Adapt to Different Learning Styles
People learn different ways. Some learn best visually, where others learn best by listening. Some learn best through a combination of learning styles. When you’re developing your onboarding training program, make it less painless for your audience by appealing to all learning styles. Incorporate a little of everything—visual, auditory, reading, and doing.
For example, create training materials that employees can refer to, such as a PowerPoint presentation. Include videos or infographics. Be sure to include quizzes or games so new employees can participate an interact in learning.
Don’t stop there. What age is your audience? Do you have Boomers or Millennials? Different generations learn differently. For example, fast-moving tech is a little too fast for certain Boomers (but not all). However, fast-moving tech is a way of life for Millennials. Put a bunch of Millennials in a large conference room for an 8-hour training with paper and see how far you get!
You need to look beyond comforts with technology between the generations though. What motivates each generation? How does each generation prefer to communicate? What are each generations strengths? What about weaknesses? Although these can often be generalizations, these generational insights can help you structure your training accordingly to best adapt to learning styles of each generation.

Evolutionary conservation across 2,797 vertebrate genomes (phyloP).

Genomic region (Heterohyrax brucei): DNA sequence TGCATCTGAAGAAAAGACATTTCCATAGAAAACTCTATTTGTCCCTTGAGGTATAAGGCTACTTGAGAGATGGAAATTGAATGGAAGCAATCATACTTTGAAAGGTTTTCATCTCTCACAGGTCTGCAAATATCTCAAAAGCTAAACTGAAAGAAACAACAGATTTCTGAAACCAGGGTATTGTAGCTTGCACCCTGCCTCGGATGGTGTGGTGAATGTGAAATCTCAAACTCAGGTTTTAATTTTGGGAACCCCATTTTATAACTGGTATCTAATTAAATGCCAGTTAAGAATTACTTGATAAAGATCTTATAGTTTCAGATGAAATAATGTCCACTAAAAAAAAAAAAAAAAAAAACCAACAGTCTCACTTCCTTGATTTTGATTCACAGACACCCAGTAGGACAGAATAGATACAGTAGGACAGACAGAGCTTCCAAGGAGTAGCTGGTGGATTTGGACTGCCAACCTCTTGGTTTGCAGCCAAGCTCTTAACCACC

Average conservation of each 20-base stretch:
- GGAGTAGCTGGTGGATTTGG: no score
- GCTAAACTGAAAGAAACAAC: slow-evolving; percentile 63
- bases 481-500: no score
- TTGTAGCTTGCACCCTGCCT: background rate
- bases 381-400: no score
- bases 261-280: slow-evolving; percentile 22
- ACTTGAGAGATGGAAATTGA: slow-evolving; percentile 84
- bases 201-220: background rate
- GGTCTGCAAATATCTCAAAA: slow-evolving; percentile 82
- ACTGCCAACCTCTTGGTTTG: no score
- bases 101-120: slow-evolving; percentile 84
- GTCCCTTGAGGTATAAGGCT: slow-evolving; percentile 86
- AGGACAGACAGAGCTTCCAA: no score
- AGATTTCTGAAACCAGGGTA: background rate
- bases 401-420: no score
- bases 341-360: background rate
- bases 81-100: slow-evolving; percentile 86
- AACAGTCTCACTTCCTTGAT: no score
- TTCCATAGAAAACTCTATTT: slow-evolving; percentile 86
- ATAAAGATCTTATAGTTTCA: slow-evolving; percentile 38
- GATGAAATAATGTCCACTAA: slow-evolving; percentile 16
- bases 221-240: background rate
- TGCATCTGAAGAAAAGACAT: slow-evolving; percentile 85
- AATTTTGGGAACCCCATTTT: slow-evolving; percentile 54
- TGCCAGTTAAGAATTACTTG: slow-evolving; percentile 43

By examining generational traits and preferences, you can create a less painful onboarding process that will engage your employees, allow them to retain the material, and encourage them to apply these skills and concepts to their jobs. It’s a win-win.
Don’t Forget Follow-Up Training
Once onboarding training is over, make sure to offer your new employees on-going and follow-up training. Those first several days at a new job are a blur. New employees are completing onboarding, meeting their team, getting set up at their desk, and trying to find the bathroom and the coffee. Even if they were engaged in onboarding training, there’s a good chance they’ll need some follow-up training.
Follow-up training can help increase retention as well as reinforce critical concepts. It can identify weaknesses in learning and development and encourage new employees to embrace education and development on their own. It can build upon any core training the employee received at onboarding as well as keep employees up-to-date on any updates, internal or external.
All employee training and development is essential. Your onboarding training is critically important. Think of it as your opening act. This is your first opportunity (after your interview process) to make a significant impression on your new employees. You just went through a hiring process to bring these fine people into your organization, don’t back down now.
This is not only your time to shine, but it’s also your time to lay a solid foundation with your new employees so they’ll stay with you as productive, engaged employees. Take the time to structure a solid strategy to appeal to all of your new employees during onboarding. Doing so can create a painless process for your new team members.